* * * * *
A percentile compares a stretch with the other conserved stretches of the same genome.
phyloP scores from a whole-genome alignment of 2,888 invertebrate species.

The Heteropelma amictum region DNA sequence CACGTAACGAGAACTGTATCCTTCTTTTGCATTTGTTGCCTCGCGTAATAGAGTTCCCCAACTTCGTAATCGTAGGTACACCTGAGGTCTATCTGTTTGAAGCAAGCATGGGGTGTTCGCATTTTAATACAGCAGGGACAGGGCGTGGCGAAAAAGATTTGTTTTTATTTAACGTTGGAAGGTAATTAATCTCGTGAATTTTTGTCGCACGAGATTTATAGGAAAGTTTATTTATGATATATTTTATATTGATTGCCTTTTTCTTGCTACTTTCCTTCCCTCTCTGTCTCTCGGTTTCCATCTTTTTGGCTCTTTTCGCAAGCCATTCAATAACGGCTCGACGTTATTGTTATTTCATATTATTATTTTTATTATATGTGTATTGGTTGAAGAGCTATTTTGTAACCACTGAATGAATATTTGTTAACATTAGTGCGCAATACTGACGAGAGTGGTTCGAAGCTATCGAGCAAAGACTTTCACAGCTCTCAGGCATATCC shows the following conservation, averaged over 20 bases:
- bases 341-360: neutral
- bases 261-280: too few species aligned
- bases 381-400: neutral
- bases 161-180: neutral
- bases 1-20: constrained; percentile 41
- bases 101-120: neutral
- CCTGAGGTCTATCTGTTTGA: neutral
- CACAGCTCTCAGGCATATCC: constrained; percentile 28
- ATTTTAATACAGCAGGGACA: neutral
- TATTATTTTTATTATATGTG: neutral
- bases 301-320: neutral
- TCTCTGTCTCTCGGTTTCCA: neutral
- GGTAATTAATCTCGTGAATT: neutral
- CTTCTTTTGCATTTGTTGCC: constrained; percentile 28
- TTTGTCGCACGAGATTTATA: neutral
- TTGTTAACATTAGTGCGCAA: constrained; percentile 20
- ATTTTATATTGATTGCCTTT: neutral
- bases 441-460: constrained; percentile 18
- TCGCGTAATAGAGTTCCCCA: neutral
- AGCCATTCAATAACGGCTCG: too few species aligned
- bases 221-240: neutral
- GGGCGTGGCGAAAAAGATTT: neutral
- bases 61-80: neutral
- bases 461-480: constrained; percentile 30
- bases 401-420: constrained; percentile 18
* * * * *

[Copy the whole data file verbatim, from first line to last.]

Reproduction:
A percentile compares a stretch with the other conserved stretches of the same genome.
phyloP scores from a whole-genome alignment of 2,888 invertebrate species.

The Heteropelma amictum region DNA sequence CACGTAACGAGAACTGTATCCTTCTTTTGCATTTGTTGCCTCGCGTAATAGAGTTCCCCAACTTCGTAATCGTAGGTACACCTGAGGTCTATCTGTTTGAAGCAAGCATGGGGTGTTCGCATTTTAATACAGCAGGGACAGGGCGTGGCGAAAAAGATTTGTTTTTATTTAACGTTGGAAGGTAATTAATCTCGTGAATTTTTGTCGCACGAGATTTATAGGAAAGTTTATTTATGATATATTTTATATTGATTGCCTTTTTCTTGCTACTTTCCTTCCCTCTCTGTCTCTCGGTTTCCATCTTTTTGGCTCTTTTCGCAAGCCATTCAATAACGGCTCGACGTTATTGTTATTTCATATTATTATTTTTATTATATGTGTATTGGTTGAAGAGCTATTTTGTAACCACTGAATGAATATTTGTTAACATTAGTGCGCAATACTGACGAGAGTGGTTCGAAGCTATCGAGCAAAGACTTTCACAGCTCTCAGGCATATCC shows the following conservation, averaged over 20 bases:
- bases 341-360: neutral
- bases 261-280: too few species aligned
- bases 381-400: neutral
- bases 161-180: neutral
- bases 1-20: constrained; percentile 41
- bases 101-120: neutral
- CCTGAGGTCTATCTGTTTGA: neutral
- CACAGCTCTCAGGCATATCC: constrained; percentile 28
- ATTTTAATACAGCAGGGACA: neutral
- TATTATTTTTATTATATGTG: neutral
- bases 301-320: neutral
- TCTCTGTCTCTCGGTTTCCA: neutral
- GGTAATTAATCTCGTGAATT: neutral
- CTTCTTTTGCATTTGTTGCC: constrained; percentile 28
- TTTGTCGCACGAGATTTATA: neutral
- TTGTTAACATTAGTGCGCAA: constrained; percentile 20
- ATTTTATATTGATTGCCTTT: neutral
- bases 441-460: constrained; percentile 18
- TCGCGTAATAGAGTTCCCCA: neutral
- AGCCATTCAATAACGGCTCG: too few species aligned
- bases 221-240: neutral
- GGGCGTGGCGAAAAAGATTT: neutral
- bases 61-80: neutral
- bases 461-480: constrained; percentile 30
- bases 401-420: constrained; percentile 18